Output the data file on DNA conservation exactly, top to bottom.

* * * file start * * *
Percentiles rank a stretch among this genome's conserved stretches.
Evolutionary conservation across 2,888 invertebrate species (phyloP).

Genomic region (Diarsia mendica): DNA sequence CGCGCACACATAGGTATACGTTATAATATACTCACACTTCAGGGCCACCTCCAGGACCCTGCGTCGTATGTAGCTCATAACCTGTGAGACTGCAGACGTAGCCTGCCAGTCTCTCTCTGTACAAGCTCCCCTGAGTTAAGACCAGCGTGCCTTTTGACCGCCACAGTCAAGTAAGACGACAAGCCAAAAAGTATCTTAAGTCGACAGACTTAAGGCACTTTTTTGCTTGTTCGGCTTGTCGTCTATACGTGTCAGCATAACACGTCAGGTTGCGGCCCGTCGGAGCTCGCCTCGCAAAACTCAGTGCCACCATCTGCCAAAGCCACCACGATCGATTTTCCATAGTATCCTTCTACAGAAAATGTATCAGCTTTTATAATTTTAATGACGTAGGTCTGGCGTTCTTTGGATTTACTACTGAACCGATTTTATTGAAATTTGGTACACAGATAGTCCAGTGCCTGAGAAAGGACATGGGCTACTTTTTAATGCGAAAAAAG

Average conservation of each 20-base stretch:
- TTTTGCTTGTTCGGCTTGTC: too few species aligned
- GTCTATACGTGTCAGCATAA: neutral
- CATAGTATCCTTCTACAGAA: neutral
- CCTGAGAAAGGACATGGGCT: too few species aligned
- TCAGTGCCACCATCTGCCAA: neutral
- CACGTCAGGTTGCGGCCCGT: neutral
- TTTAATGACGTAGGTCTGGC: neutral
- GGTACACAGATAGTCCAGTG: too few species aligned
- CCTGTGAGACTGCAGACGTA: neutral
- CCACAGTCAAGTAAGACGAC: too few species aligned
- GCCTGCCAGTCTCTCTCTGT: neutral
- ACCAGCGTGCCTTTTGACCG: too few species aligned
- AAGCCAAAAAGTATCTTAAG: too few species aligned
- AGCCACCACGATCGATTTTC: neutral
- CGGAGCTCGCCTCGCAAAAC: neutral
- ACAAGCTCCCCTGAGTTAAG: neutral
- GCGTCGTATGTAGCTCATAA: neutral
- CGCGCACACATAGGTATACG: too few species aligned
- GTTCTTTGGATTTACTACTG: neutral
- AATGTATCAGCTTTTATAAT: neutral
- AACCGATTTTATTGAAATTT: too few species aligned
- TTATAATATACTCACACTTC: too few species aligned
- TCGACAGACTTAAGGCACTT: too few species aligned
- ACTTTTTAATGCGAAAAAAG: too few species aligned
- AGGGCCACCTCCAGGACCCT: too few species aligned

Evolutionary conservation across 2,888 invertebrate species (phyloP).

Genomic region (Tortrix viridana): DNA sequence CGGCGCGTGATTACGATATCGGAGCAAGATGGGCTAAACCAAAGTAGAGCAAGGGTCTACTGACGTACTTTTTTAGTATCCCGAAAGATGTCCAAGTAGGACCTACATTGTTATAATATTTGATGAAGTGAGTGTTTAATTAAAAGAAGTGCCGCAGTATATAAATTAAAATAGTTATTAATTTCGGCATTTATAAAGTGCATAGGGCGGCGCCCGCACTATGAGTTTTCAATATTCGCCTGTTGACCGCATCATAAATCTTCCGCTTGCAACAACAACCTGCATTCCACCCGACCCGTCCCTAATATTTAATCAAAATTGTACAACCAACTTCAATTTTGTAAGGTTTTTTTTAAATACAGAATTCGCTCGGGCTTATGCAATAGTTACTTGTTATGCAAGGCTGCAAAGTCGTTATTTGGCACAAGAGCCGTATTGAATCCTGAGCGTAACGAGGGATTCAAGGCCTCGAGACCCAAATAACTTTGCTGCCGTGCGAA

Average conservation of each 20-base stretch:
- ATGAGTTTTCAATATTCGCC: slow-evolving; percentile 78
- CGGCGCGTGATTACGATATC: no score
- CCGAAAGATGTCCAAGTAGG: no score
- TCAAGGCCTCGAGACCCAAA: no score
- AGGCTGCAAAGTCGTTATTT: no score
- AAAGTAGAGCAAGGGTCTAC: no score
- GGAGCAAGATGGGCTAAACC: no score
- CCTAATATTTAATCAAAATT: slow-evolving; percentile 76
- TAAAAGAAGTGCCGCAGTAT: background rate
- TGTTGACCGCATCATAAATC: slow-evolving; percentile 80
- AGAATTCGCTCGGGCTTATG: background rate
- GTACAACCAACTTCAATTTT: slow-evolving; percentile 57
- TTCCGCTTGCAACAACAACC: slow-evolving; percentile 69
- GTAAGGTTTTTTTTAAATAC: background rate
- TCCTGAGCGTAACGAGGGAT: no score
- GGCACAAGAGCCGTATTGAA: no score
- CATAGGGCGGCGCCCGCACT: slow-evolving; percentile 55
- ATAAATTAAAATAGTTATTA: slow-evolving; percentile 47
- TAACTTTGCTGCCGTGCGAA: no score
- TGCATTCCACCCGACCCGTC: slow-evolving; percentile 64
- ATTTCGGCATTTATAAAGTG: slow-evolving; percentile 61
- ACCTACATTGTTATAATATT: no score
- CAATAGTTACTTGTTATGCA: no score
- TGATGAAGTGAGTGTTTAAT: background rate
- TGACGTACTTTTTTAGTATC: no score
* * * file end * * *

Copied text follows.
Percentiles rank a stretch among this genome's conserved stretches.
Evolutionary conservation across 2,888 invertebrate species (phyloP).

Genomic region (Diarsia mendica): DNA sequence CGCGCACACATAGGTATACGTTATAATATACTCACACTTCAGGGCCACCTCCAGGACCCTGCGTCGTATGTAGCTCATAACCTGTGAGACTGCAGACGTAGCCTGCCAGTCTCTCTCTGTACAAGCTCCCCTGAGTTAAGACCAGCGTGCCTTTTGACCGCCACAGTCAAGTAAGACGACAAGCCAAAAAGTATCTTAAGTCGACAGACTTAAGGCACTTTTTTGCTTGTTCGGCTTGTCGTCTATACGTGTCAGCATAACACGTCAGGTTGCGGCCCGTCGGAGCTCGCCTCGCAAAACTCAGTGCCACCATCTGCCAAAGCCACCACGATCGATTTTCCATAGTATCCTTCTACAGAAAATGTATCAGCTTTTATAATTTTAATGACGTAGGTCTGGCGTTCTTTGGATTTACTACTGAACCGATTTTATTGAAATTTGGTACACAGATAGTCCAGTGCCTGAGAAAGGACATGGGCTACTTTTTAATGCGAAAAAAG

Average conservation of each 20-base stretch:
- TTTTGCTTGTTCGGCTTGTC: too few species aligned
- GTCTATACGTGTCAGCATAA: neutral
- CATAGTATCCTTCTACAGAA: neutral
- CCTGAGAAAGGACATGGGCT: too few species aligned
- TCAGTGCCACCATCTGCCAA: neutral
- CACGTCAGGTTGCGGCCCGT: neutral
- TTTAATGACGTAGGTCTGGC: neutral
- GGTACACAGATAGTCCAGTG: too few species aligned
- CCTGTGAGACTGCAGACGTA: neutral
- CCACAGTCAAGTAAGACGAC: too few species aligned
- GCCTGCCAGTCTCTCTCTGT: neutral
- ACCAGCGTGCCTTTTGACCG: too few species aligned
- AAGCCAAAAAGTATCTTAAG: too few species aligned
- AGCCACCACGATCGATTTTC: neutral
- CGGAGCTCGCCTCGCAAAAC: neutral
- ACAAGCTCCCCTGAGTTAAG: neutral
- GCGTCGTATGTAGCTCATAA: neutral
- CGCGCACACATAGGTATACG: too few species aligned
- GTTCTTTGGATTTACTACTG: neutral
- AATGTATCAGCTTTTATAAT: neutral
- AACCGATTTTATTGAAATTT: too few species aligned
- TTATAATATACTCACACTTC: too few species aligned
- TCGACAGACTTAAGGCACTT: too few species aligned
- ACTTTTTAATGCGAAAAAAG: too few species aligned
- AGGGCCACCTCCAGGACCCT: too few species aligned

Evolutionary conservation across 2,888 invertebrate species (phyloP).

Genomic region (Tortrix viridana): DNA sequence CGGCGCGTGATTACGATATCGGAGCAAGATGGGCTAAACCAAAGTAGAGCAAGGGTCTACTGACGTACTTTTTTAGTATCCCGAAAGATGTCCAAGTAGGACCTACATTGTTATAATATTTGATGAAGTGAGTGTTTAATTAAAAGAAGTGCCGCAGTATATAAATTAAAATAGTTATTAATTTCGGCATTTATAAAGTGCATAGGGCGGCGCCCGCACTATGAGTTTTCAATATTCGCCTGTTGACCGCATCATAAATCTTCCGCTTGCAACAACAACCTGCATTCCACCCGACCCGTCCCTAATATTTAATCAAAATTGTACAACCAACTTCAATTTTGTAAGGTTTTTTTTAAATACAGAATTCGCTCGGGCTTATGCAATAGTTACTTGTTATGCAAGGCTGCAAAGTCGTTATTTGGCACAAGAGCCGTATTGAATCCTGAGCGTAACGAGGGATTCAAGGCCTCGAGACCCAAATAACTTTGCTGCCGTGCGAA

Average conservation of each 20-base stretch:
- ATGAGTTTTCAATATTCGCC: slow-evolving; percentile 78
- CGGCGCGTGATTACGATATC: no score
- CCGAAAGATGTCCAAGTAGG: no score
- TCAAGGCCTCGAGACCCAAA: no score
- AGGCTGCAAAGTCGTTATTT: no score
- AAAGTAGAGCAAGGGTCTAC: no score
- GGAGCAAGATGGGCTAAACC: no score
- CCTAATATTTAATCAAAATT: slow-evolving; percentile 76
- TAAAAGAAGTGCCGCAGTAT: background rate
- TGTTGACCGCATCATAAATC: slow-evolving; percentile 80
- AGAATTCGCTCGGGCTTATG: background rate
- GTACAACCAACTTCAATTTT: slow-evolving; percentile 57
- TTCCGCTTGCAACAACAACC: slow-evolving; percentile 69
- GTAAGGTTTTTTTTAAATAC: background rate
- TCCTGAGCGTAACGAGGGAT: no score
- GGCACAAGAGCCGTATTGAA: no score
- CATAGGGCGGCGCCCGCACT: slow-evolving; percentile 55
- ATAAATTAAAATAGTTATTA: slow-evolving; percentile 47
- TAACTTTGCTGCCGTGCGAA: no score
- TGCATTCCACCCGACCCGTC: slow-evolving; percentile 64
- ATTTCGGCATTTATAAAGTG: slow-evolving; percentile 61
- ACCTACATTGTTATAATATT: no score
- CAATAGTTACTTGTTATGCA: no score
- TGATGAAGTGAGTGTTTAAT: background rate
- TGACGTACTTTTTTAGTATC: no score